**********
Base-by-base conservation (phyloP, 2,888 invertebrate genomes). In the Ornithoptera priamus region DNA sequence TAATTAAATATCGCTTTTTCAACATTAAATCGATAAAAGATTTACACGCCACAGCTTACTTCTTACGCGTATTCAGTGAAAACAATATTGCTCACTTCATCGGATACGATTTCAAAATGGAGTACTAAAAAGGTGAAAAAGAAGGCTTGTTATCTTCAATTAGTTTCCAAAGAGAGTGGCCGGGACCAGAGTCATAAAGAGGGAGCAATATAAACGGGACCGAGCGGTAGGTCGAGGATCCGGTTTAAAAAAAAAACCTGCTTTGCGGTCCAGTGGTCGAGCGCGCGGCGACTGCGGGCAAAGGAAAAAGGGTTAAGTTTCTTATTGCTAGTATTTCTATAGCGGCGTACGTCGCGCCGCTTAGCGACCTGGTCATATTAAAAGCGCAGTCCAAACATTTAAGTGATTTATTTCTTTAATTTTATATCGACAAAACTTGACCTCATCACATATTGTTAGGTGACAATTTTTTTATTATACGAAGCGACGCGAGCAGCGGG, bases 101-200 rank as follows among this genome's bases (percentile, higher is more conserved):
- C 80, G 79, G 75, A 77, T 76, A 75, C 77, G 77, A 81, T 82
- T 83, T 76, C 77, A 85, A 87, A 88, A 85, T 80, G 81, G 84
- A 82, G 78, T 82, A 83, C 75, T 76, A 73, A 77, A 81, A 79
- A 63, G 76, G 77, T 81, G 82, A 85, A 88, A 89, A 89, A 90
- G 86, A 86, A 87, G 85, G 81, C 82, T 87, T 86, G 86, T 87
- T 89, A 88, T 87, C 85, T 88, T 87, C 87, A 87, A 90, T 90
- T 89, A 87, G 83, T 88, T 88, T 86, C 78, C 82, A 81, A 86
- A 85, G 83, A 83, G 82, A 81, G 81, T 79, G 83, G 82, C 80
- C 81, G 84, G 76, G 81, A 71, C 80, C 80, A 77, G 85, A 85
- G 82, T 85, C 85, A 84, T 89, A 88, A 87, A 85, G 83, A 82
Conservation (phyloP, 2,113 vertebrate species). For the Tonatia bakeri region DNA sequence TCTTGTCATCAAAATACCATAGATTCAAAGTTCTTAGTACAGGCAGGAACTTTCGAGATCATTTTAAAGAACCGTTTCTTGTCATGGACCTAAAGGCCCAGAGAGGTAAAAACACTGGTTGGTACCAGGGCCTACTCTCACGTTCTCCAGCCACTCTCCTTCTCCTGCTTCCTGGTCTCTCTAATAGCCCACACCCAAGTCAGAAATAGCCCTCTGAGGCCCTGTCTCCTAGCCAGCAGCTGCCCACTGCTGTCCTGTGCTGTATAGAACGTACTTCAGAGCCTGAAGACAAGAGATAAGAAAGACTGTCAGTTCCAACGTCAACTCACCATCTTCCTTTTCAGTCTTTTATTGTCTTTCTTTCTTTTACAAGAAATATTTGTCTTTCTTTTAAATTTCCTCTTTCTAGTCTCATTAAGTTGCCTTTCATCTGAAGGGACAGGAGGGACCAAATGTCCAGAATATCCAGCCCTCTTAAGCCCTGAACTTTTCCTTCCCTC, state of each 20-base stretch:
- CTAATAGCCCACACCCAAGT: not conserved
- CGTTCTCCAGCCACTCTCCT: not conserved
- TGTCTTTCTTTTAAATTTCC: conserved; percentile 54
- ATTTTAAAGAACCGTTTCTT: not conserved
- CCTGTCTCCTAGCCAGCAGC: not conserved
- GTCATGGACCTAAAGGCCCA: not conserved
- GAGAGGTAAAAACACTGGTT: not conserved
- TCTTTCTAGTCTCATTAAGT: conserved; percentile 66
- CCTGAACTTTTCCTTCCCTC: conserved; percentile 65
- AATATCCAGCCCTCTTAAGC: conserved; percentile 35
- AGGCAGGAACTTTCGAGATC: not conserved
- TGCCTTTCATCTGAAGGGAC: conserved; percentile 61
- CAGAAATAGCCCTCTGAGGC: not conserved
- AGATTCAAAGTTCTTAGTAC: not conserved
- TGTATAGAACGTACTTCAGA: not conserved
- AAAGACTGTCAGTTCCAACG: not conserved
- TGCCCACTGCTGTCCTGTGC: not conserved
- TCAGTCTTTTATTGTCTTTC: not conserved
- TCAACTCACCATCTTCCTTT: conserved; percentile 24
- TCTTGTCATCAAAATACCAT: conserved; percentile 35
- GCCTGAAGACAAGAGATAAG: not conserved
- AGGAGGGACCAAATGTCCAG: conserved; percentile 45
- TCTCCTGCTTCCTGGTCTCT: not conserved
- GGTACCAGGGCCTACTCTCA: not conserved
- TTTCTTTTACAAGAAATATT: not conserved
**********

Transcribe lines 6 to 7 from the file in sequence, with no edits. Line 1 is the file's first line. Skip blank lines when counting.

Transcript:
- G 86, A 86, A 87, G 85, G 81, C 82, T 87, T 86, G 86, T 87
- T 89, A 88, T 87, C 85, T 88, T 87, C 87, A 87, A 90, T 90